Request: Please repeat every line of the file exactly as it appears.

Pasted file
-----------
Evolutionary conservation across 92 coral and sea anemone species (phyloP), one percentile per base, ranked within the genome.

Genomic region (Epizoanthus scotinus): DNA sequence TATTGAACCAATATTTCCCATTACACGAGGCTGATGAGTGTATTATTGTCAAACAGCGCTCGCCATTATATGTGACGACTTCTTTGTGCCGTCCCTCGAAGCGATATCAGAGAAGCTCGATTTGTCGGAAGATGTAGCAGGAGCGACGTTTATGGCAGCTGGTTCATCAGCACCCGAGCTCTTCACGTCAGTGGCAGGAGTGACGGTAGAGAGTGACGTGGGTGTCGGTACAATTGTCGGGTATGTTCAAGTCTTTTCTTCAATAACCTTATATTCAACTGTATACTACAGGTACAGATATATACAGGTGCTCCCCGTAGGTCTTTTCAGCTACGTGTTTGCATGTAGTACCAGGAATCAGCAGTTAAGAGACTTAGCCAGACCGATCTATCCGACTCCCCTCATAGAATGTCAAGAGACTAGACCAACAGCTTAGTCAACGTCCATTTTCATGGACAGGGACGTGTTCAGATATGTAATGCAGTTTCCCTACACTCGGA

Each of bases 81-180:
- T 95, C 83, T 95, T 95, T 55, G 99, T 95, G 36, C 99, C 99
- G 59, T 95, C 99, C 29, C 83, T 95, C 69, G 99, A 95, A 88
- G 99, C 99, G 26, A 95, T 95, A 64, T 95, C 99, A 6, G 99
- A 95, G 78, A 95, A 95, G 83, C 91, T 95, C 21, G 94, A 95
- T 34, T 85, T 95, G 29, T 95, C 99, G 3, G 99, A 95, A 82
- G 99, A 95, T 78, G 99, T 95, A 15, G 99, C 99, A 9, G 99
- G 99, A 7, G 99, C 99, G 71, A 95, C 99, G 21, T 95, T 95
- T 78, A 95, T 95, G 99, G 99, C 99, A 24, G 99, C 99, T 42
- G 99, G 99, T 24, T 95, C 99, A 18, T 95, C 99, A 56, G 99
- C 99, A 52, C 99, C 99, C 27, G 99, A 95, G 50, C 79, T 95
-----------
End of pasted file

Evolutionary conservation across 92 coral and sea anemone species (phyloP), one percentile per base, ranked within the genome.

Genomic region (Epizoanthus scotinus): DNA sequence TATTGAACCAATATTTCCCATTACACGAGGCTGATGAGTGTATTATTGTCAAACAGCGCTCGCCATTATATGTGACGACTTCTTTGTGCCGTCCCTCGAAGCGATATCAGAGAAGCTCGATTTGTCGGAAGATGTAGCAGGAGCGACGTTTATGGCAGCTGGTTCATCAGCACCCGAGCTCTTCACGTCAGTGGCAGGAGTGACGGTAGAGAGTGACGTGGGTGTCGGTACAATTGTCGGGTATGTTCAAGTCTTTTCTTCAATAACCTTATATTCAACTGTATACTACAGGTACAGATATATACAGGTGCTCCCCGTAGGTCTTTTCAGCTACGTGTTTGCATGTAGTACCAGGAATCAGCAGTTAAGAGACTTAGCCAGACCGATCTATCCGACTCCCCTCATAGAATGTCAAGAGACTAGACCAACAGCTTAGTCAACGTCCATTTTCATGGACAGGGACGTGTTCAGATATGTAATGCAGTTTCCCTACACTCGGA

Each of bases 81-180:
- T 95, C 83, T 95, T 95, T 55, G 99, T 95, G 36, C 99, C 99
- G 59, T 95, C 99, C 29, C 83, T 95, C 69, G 99, A 95, A 88
- G 99, C 99, G 26, A 95, T 95, A 64, T 95, C 99, A 6, G 99
- A 95, G 78, A 95, A 95, G 83, C 91, T 95, C 21, G 94, A 95
- T 34, T 85, T 95, G 29, T 95, C 99, G 3, G 99, A 95, A 82
- G 99, A 95, T 78, G 99, T 95, A 15, G 99, C 99, A 9, G 99
- G 99, A 7, G 99, C 99, G 71, A 95, C 99, G 21, T 95, T 95
- T 78, A 95, T 95, G 99, G 99, C 99, A 24, G 99, C 99, T 42
- G 99, G 99, T 24, T 95, C 99, A 18, T 95, C 99, A 56, G 99
- C 99, A 52, C 99, C 99, C 27, G 99, A 95, G 50, C 79, T 95